Your GPA is not that bad, ~3.6 is a respectable GPA. I went to a competitive structured post-bacc and a few students, including at least one who successfully linked into medical school, had your GPA. You honestly sound like you're the right age, right academic background, right GPA for a competitive structured post-bacc.
 
OP
S
May 16, 2012
4
0
Status
Non-Student
Your GPA is not that bad, ~3.6 is a respectable GPA. I went to a competitive structured post-bacc and a few students, including at least one who successfully linked into medical school, had your GPA. You honestly sound like you're the right age, right academic background, right GPA for a competitive structured post-bacc.
Thank you very much for your response. I am overwhelmed by the different post-bacc and not quite sure how to go about selecting a program to apply to. I am also unsure of how many programs to apply to... any suggestions on how to go about selecting programs to apply to?

Do you happen to have any insight regarding the types of funding available to students in formal post bacc programs? If I cannot find funding, I believe I will need to attend an informal program (perhaps go to SMCC here in the LA area). I am afraid this will not be competitive come time to apply to MD/ MSTP programs. Thoughts?

Speaking to individuals that work in the lab I volunteer in, I have gathered that I need: a good MCAT score, good grades in my pre-req's, clinical experience, shadowing experience, and research experience. Is there anything they may be missing? None of them are non-traditional students...

Thank you once again for your time and guidance. I truly appreciate your feedback.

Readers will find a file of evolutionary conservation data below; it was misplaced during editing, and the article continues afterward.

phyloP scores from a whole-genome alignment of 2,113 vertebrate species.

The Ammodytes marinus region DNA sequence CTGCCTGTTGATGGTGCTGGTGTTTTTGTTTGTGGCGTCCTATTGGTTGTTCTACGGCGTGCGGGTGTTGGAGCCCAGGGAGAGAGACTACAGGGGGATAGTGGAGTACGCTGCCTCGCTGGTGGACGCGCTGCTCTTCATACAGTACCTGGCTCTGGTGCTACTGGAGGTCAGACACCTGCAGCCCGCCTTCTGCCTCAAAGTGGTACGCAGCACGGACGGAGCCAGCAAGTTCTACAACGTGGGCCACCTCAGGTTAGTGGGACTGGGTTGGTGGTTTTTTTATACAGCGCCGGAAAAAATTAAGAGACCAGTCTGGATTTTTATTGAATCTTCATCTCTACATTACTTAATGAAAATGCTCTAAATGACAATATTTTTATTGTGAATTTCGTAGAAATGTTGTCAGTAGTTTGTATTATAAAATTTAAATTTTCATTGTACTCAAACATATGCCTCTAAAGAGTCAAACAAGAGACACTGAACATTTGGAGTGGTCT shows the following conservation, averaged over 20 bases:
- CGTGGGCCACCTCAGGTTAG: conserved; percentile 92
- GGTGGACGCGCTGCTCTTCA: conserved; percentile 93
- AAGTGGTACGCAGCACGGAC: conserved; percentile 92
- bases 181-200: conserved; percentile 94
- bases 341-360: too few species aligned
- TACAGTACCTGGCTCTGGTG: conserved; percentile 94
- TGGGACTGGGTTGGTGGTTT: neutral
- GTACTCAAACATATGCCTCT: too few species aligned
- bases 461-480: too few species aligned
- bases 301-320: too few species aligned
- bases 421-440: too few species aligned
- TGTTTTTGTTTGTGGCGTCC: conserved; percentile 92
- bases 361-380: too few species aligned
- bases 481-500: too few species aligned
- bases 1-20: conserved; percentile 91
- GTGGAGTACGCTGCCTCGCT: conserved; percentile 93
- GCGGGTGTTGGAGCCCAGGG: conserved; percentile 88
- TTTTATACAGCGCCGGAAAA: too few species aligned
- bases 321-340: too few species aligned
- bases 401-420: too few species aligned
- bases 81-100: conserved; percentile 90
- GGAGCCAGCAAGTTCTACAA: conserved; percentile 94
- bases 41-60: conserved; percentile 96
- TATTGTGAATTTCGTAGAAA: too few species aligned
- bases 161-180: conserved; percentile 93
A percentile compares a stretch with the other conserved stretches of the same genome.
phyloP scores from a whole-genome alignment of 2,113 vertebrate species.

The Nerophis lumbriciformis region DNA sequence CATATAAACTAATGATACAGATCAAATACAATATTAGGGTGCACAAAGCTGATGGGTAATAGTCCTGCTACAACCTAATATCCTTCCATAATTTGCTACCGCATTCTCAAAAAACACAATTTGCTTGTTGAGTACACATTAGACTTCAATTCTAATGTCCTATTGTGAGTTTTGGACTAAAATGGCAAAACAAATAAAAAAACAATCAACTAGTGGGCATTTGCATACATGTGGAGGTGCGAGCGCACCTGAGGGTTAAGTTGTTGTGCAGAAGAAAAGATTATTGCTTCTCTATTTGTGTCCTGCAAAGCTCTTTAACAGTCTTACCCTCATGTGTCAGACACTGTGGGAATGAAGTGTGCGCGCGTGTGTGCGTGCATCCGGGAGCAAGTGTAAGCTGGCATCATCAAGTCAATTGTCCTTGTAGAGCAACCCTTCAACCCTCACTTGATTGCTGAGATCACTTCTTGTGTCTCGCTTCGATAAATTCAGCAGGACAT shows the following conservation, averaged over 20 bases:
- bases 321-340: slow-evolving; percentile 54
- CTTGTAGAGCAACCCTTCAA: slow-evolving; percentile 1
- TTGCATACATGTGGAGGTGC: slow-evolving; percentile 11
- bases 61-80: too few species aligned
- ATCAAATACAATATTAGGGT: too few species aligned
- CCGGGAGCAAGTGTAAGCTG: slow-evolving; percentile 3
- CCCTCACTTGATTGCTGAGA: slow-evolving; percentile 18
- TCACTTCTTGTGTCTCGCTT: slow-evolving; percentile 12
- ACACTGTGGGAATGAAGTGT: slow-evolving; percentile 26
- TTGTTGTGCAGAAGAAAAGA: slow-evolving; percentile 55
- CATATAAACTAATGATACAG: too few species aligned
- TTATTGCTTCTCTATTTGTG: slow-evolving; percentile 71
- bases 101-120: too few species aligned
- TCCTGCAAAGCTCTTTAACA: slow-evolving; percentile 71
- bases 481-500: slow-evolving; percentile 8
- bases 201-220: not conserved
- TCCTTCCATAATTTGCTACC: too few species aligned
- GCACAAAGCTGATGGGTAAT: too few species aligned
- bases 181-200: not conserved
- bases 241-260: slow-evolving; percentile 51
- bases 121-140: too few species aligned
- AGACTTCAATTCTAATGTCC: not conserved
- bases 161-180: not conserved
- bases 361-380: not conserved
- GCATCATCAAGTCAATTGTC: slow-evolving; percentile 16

Sincerest regards,
Shmia
 
OP
S
May 16, 2012
4
0
Status
Non-Student
You could try to get into a research and thesis-based master program (2 or 3 years) in biological or physical science. They usually offer some sort of assistantships to their students. This would be an excellent way to boost your science background, gain research experience and get strong letters of recommendation. :)
Thank you very much for your response. Unfortunately, I believe a masters to be out of my grasp at the moment, financially. Also, it seems many of these programs require a stream of courses similar to the pre-med pre-reqs for admission and accordingly do not provide the courses I need. Again, thank you for you time! I may need to go in a different direction, though.

Kindly,
Shmia
 

phltz

7+ Year Member
May 13, 2010
889
30
Status
Medical Student
Hello,

I am a recent graduate from UCLA and have made the decision to return to my studies and strengthen my science background. I would like to attend a "career changer" post-bacc program, but am not sure which programs might be a good fit for me.

I do not have a strong science background, if any. I do volunteer regularly within the bio-behavioral/ psychiatric realm and have clinical research experience, but with only a 3.6 and poor grades in the "physics for poets" type courses that I did take as an undergrad, I am afraid that some of the more prestigious post-bacc's may be out of reach.